Wednesday, April 23, 2014

Knee Jerk Reaction

One of the most unfortunate mistakes I’ve seen in enterprise security operations is the knee jerk reaction. When something goes wrong, there is overwhelming pressure to do something -- anything. In the absence of experience, this can sometimes lead to a dizzying array of reactive activities. For example, after a breach notification, one of the biggest mistakes I’ve seen organizations make is to begin running off in dozens of unfocused and uncoordinated directions. Although action clearly needs to be taken, it would be better to perform incident response in a structured, organized, and professional manner.

A better approach than the knee jerk reaction is to keep calm and be prepared. Have the people, process, and technology in place ahead of time to perform incident response rapidly, smoothly, and efficiently when the need arises.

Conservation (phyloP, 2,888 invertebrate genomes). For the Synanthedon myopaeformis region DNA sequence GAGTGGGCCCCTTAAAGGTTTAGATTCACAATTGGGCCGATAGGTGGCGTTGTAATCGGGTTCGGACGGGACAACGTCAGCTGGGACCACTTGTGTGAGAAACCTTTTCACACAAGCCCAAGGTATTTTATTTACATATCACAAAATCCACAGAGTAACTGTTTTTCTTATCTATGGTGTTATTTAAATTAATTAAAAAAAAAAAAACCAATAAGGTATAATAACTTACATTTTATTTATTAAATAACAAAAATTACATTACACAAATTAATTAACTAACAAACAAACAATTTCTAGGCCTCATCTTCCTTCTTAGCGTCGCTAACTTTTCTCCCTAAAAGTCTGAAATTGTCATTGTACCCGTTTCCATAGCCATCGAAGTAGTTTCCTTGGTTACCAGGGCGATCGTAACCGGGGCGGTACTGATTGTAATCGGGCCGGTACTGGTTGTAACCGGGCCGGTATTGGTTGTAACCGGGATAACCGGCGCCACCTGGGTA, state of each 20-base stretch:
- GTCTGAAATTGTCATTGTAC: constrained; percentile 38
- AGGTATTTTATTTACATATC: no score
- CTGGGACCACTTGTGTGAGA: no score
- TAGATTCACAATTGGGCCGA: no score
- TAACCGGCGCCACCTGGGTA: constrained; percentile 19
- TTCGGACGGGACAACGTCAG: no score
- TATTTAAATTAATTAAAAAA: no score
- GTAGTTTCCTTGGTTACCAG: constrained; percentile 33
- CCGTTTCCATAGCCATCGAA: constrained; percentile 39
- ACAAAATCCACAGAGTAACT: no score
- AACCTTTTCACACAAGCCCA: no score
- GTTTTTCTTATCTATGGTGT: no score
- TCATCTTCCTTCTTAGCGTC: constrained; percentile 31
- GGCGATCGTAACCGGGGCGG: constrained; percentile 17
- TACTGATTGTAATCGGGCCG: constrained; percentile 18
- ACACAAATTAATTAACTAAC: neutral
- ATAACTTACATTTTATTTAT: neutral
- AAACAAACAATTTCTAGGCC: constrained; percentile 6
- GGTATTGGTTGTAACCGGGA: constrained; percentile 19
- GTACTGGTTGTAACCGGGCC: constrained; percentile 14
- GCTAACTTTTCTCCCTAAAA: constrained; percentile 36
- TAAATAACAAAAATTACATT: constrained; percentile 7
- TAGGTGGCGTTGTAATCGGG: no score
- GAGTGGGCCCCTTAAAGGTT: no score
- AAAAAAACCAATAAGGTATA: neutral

People: Build and train a strong team of analytical, responsive, and professional individuals. Put the right leadership in place. Have an agreement in place for surge support/incident response support ahead of time, so that precious time isn’t wasted getting these agreements set up during a breach response.

Process: Have a mature incident response process at the strategic, tactical, and operational levels. Ensure that team members at all levels are intimately familiar with the process and able to communicate progression through the process during incident response.

Technology: Remember that incident response is first and foremost dependent on the ability to interrogate the data rapidly and assess damage quickly. Put the right technology in place for this purpose ahead of time -- covering both collection and analysis.

Rash decisions are seldom the right decisions. It’s more helpful to be prepared to perform incident response with the right people, process, and technology. That is the only way and organization can be in a position to calmly make rational, fact-based, and accurate decisions during a breach response.

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